In the boldest imagining of the era since Shakespeare in Love and Elizabeth, this spellbinding novel of witchcraft, poetry and passion brings to life Aemilia Lanyer, the ‘Dark Lady’ of Shakespeare’s Sonnets – the playwright’s muse and his one true love.
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‘For I have sworn thee fair, and thought thee bright;
Who art as black as hell, as dark as night.’
– William Shakespeare, Sonnet 147
The daughter of a Venetian musician but orphaned as a young girl, Aemilia Bassano grows up in the court of Elizabeth I, becoming the Queen’s favourite. She absorbs a love of poetry and learning, maturing into a striking young woman with a sharp mind and a quick tongue. Now brilliant, beautiful and highly educated, she becomes mistress of Lord Hunsdon, the Lord Chamberlain and Queen’s cousin. But her position is precarious; when she falls in love with court playwright William Shakespeare, her fortunes change irrevocably.
A must-read for fans of Tracy Chevalier (Girl With a Pearl Earring) and Sarah Dunant (The Birth of Venus), this novel by Sally O’Reilly is a richly atmospheric novel compellingly re-imagines the struggles for power, recognition and survival in the brutal world of Elizabethan London. She conjures the art of England’s first professional female poet, giving us a character for the ages – a woman who is ambitious and intelligent, true to herself and true to her heart.
Dark Aemilia book group guide
This Elizabethan saga about Shakespeare and his possible mistress is entirely different – a glimpse into a different time, a different place and true human drama – which gripped me until the end. It is well written and the plot is enhanced by the knowledge that the characters are historically accurate, although the story line is fiction. I thoroughly recommend it as an individual read, particularly if you like Shakespeare, and if your group fancies something set in this period, there are a multitude of issues to discuss.View source
The New York Times Book Review
More tantalizing than the thought of Shakespeare in love is the thought of Shakespeare in lust... [Dark Aemilia] seethes with intrigue, sourcery and sex... O'Reilly lends her heroine a modern sheen by emphasizing her intelligence and her feminism... Was the real Dark Lady this Dark? Let's hope so.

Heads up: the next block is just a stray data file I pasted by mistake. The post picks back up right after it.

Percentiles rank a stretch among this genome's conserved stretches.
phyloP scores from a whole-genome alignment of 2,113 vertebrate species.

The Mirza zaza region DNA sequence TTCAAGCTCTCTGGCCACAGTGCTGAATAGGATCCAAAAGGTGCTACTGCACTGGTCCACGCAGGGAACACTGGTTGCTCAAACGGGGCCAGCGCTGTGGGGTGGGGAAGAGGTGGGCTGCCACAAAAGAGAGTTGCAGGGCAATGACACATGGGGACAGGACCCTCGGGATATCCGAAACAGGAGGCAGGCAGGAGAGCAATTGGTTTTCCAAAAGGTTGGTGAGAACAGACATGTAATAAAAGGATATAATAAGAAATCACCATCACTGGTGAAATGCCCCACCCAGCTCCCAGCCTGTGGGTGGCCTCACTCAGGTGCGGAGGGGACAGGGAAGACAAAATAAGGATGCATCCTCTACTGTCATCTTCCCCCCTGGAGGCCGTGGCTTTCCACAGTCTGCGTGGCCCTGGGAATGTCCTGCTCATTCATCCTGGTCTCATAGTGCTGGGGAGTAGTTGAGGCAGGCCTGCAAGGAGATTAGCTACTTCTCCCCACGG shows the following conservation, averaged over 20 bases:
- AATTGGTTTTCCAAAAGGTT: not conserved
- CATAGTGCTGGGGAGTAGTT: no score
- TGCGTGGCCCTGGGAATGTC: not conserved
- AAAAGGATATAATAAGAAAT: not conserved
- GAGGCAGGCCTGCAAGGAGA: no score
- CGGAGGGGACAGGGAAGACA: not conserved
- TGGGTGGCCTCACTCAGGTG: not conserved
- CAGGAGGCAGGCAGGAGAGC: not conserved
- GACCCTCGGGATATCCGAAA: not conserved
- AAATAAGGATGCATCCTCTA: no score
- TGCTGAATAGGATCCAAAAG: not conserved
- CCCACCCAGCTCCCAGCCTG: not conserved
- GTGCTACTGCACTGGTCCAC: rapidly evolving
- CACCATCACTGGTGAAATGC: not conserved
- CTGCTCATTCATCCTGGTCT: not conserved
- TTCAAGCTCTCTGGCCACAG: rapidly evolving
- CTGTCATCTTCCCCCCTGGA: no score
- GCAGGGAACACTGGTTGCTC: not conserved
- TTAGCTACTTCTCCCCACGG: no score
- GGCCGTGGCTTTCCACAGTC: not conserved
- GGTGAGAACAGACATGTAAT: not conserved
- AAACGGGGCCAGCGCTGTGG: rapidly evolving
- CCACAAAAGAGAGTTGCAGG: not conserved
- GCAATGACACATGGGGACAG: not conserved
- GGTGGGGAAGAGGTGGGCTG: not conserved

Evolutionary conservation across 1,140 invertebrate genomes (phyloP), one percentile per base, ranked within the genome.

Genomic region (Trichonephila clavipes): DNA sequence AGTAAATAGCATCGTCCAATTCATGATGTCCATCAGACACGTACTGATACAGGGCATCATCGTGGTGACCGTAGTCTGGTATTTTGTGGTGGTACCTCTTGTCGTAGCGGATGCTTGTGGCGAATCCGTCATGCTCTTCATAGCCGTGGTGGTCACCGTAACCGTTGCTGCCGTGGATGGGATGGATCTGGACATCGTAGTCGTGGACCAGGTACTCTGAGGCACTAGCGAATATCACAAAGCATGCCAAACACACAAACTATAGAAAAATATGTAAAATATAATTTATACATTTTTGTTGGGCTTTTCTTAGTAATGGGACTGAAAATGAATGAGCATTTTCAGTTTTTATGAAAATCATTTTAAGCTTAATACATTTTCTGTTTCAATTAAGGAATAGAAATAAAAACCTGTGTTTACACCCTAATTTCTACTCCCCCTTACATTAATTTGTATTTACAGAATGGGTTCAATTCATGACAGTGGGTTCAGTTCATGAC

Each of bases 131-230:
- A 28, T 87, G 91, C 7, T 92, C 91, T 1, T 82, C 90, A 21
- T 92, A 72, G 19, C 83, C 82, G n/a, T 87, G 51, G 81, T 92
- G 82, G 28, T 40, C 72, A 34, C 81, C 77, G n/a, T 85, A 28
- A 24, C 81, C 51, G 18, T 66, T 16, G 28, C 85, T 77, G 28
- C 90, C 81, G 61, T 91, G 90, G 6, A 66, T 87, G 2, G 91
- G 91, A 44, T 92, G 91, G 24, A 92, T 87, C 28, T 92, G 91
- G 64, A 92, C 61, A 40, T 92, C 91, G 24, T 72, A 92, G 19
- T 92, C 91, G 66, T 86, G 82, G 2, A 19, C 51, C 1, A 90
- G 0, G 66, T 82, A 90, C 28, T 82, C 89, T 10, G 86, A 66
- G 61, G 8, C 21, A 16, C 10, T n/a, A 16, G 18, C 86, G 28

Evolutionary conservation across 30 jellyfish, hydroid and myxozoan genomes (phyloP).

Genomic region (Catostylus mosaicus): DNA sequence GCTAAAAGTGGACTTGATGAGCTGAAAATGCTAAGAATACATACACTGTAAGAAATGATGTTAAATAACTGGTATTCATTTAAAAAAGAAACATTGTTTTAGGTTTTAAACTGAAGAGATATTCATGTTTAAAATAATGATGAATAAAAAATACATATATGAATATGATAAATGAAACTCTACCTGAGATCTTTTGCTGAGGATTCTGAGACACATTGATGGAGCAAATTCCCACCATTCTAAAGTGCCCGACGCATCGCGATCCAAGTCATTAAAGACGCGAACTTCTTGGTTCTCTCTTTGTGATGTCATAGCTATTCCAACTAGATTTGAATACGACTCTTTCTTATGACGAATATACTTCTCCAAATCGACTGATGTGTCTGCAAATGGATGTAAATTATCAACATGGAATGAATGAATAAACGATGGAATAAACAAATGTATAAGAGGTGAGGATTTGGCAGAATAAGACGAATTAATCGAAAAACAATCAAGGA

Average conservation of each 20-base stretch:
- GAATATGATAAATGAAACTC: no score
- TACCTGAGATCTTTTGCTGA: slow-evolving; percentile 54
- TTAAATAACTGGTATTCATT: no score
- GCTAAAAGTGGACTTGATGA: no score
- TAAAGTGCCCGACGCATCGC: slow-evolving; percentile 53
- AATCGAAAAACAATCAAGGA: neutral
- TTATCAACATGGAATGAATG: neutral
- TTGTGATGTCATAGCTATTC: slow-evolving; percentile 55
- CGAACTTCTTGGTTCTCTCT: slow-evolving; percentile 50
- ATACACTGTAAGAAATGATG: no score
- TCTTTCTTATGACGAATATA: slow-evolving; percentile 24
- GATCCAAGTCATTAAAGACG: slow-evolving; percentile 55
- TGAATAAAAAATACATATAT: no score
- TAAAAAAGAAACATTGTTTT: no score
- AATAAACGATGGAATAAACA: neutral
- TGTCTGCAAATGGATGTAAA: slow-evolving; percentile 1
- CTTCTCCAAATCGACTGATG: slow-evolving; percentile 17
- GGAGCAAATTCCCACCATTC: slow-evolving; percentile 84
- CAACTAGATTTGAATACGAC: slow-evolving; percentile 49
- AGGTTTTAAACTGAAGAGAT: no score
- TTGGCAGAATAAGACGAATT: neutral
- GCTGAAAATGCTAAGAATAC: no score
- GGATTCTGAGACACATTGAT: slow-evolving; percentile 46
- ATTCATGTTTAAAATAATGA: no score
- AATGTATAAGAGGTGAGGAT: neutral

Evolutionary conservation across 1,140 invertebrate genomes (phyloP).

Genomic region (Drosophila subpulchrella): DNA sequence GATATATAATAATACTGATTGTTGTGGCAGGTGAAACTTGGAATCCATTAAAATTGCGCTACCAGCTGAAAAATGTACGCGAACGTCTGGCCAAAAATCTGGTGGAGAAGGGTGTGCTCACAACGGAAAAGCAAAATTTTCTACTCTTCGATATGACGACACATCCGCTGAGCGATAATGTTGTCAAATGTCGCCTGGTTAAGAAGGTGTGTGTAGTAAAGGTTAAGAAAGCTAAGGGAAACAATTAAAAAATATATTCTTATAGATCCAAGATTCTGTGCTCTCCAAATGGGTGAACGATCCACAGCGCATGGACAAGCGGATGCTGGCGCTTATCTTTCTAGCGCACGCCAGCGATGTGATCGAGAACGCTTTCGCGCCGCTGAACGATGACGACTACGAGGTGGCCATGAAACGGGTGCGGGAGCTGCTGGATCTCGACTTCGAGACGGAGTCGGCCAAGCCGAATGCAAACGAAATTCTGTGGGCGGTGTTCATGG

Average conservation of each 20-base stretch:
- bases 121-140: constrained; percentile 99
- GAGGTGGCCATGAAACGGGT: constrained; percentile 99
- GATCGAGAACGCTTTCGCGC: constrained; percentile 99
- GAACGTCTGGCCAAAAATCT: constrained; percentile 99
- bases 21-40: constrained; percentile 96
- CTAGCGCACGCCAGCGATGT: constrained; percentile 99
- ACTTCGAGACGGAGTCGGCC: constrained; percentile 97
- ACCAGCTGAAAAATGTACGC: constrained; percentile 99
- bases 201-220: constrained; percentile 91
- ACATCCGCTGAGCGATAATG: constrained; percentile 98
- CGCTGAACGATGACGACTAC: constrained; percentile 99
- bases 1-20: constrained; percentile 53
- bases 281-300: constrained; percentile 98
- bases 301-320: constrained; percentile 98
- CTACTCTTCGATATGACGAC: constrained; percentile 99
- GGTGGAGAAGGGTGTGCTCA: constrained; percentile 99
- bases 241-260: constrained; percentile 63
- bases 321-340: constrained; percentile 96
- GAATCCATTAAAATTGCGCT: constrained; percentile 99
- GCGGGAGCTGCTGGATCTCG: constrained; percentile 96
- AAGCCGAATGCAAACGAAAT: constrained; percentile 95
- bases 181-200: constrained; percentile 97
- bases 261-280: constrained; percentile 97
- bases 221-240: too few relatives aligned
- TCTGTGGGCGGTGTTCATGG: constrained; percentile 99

A fine addition to the trove of historical fiction of the period.View source
In rich, vivid detail, Sally O’Reilly breathes life into England’s first female poet, a mysterious woman nearly forgotten by history. Full of passion and devilish schemes, Dark Aemilia is a tale worthy of the Bard. This beautifully written historical fiction novel tells the story of a burgeoning romance between the Bard himself, William Shakespeare, and 'Dark Aemilia', or Aemilia Bassano – and what happens when everything goes wrong. Based on the true mystery of Shakespeare’s Dark Lady, Dark Aemilia is a period piece thrill ride.
New York Post: Must Read Books
We all know Shakespeare wrote love sonnets. Now, O’Reilly’s new novel brings us the Bard’s sonnet-writing lover and sonnet-inspiring muse. In this fictional take on Shakespearean-era poetess Aemilia Layner, a smitten Will pursues Aemilia, a lady of the court, and carries on an affair with her until she becomes pregnant. Later Aemilia meets the real Macbeth, and also employs witchcraft to save her child. Historical fiction, with the emphasis on the fictional liberties.
Draped in the lure of magic and fantasy that weaved its way through many of Shakespeare’s plays, Dark Aemilia lives and breathes the late 16th century. This first-person narrative, rich with description and detail, makes you feel the air the characters breathe….O’Reilly’s debut novel is a sweeping success, a tale full of action and intrigue and as deep as any ocean. Live vicariously through the eyes of one of the first proto-feminists to have lived. See as the author steps into her head and creates a world that is more realistic than the one outside your window. Let this book redefine the way you see love.View source